St. Ursus of Toul was elected sixth bishop of Toul, in Gaul, in 490. According to Thiery's Histoire de la Ville de Toul, in 496 the Frankish King Clovis completed his conquest of northern Gaul with the Battle of Tolbiac. He had vowed that he would convert to Christianity if he won that battle, so soon afterward as he was passing through Toul he asked Ursus to assign him someone who could instruct him in the faith. Ursus appointed a priest of his church named Waast. By the time Waast and Clovis reached Rheims Clovis was ready to be baptized by St. Remigius.1 Thierry's account is not seconded in Gregory of Tours' 6th-century History of the Franks, where chapters 30 and 31 recount Clovis's decision and baptism without mentioning Ursus or Waast at all.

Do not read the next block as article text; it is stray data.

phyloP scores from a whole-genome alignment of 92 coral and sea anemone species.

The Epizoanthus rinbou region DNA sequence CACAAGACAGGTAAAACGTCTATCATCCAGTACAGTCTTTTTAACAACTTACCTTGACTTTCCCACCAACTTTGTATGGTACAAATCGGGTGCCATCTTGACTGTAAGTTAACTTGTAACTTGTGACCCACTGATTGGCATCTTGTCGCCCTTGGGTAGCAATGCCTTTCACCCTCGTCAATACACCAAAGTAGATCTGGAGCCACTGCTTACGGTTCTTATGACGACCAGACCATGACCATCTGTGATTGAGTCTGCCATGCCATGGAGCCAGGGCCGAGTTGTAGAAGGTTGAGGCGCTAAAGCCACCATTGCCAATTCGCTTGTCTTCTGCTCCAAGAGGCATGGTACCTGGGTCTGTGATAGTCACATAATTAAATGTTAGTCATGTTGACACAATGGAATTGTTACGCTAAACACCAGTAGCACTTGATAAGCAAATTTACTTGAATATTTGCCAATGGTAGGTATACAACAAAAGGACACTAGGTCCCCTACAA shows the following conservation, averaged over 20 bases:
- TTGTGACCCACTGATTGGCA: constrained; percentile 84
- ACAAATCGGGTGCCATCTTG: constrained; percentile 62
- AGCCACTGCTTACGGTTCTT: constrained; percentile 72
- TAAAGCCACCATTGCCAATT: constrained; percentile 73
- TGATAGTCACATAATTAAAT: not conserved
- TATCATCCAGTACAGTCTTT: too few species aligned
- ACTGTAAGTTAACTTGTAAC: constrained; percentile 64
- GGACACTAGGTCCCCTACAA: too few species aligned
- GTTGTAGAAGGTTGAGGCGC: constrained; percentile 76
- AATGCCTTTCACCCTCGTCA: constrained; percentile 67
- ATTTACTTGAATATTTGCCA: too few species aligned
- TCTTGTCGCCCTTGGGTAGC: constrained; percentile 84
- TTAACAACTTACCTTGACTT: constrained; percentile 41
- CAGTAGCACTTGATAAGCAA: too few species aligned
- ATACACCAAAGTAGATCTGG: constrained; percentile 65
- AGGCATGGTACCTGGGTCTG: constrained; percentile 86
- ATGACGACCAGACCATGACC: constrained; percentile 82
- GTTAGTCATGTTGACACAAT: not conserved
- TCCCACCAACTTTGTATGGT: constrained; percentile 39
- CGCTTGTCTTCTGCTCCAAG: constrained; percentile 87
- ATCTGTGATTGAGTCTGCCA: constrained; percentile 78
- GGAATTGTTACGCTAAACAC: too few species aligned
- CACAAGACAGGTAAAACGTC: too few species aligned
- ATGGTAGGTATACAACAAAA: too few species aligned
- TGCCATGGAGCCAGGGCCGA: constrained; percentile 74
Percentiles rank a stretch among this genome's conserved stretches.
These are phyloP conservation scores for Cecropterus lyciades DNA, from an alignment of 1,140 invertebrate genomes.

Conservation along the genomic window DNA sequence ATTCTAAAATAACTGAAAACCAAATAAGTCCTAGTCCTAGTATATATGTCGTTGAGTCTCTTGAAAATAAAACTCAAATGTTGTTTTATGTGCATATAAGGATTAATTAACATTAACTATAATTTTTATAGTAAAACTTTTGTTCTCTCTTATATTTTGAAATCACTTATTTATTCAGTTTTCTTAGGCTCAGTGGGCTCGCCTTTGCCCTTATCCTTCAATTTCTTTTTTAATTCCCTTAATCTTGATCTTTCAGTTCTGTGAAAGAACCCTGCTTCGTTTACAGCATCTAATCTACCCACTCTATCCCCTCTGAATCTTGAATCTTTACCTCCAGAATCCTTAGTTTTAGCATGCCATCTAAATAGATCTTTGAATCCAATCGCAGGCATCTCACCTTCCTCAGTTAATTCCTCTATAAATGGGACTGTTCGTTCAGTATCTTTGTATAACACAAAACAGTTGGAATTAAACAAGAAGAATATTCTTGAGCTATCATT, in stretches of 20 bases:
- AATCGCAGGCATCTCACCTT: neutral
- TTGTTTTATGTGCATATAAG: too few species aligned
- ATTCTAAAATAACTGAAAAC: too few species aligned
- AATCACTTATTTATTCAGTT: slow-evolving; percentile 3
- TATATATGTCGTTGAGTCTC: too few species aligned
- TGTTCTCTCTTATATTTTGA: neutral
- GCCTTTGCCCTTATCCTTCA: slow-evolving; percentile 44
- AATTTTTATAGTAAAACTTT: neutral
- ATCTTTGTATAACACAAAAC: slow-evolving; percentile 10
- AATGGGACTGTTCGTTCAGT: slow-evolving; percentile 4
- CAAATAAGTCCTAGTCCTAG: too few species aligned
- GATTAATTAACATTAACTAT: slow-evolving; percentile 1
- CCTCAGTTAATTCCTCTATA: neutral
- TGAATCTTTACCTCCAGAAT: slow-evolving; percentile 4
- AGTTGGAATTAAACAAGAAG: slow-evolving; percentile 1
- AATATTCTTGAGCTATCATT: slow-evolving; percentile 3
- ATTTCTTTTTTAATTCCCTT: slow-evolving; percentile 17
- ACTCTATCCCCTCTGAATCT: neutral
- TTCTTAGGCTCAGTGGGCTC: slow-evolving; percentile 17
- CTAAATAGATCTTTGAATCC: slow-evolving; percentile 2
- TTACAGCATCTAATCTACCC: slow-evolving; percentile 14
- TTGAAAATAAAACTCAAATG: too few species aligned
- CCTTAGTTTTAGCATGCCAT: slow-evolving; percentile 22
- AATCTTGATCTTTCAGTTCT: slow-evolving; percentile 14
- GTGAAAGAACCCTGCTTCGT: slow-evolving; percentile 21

As yet I have no images of this St. Ursus.
St. Ursus of Ravenna was bishop of that city from about 399 to 426. He was born in Sicily to a wealthy pagan family who were so angered over his conversion to Christianity that he had to flee to Ravenna. There he was renowned for his sanctity and eventually chosen bishop. He is famous principally for building the Church of the Resurrection, sumptuously appointed with funding from his own considerable inheritance.2 The church came to be known as the Basilica Ursiana and served as the cathedral of the diocese until the 18th century, when it was demolished and replaced by a baroque structure.3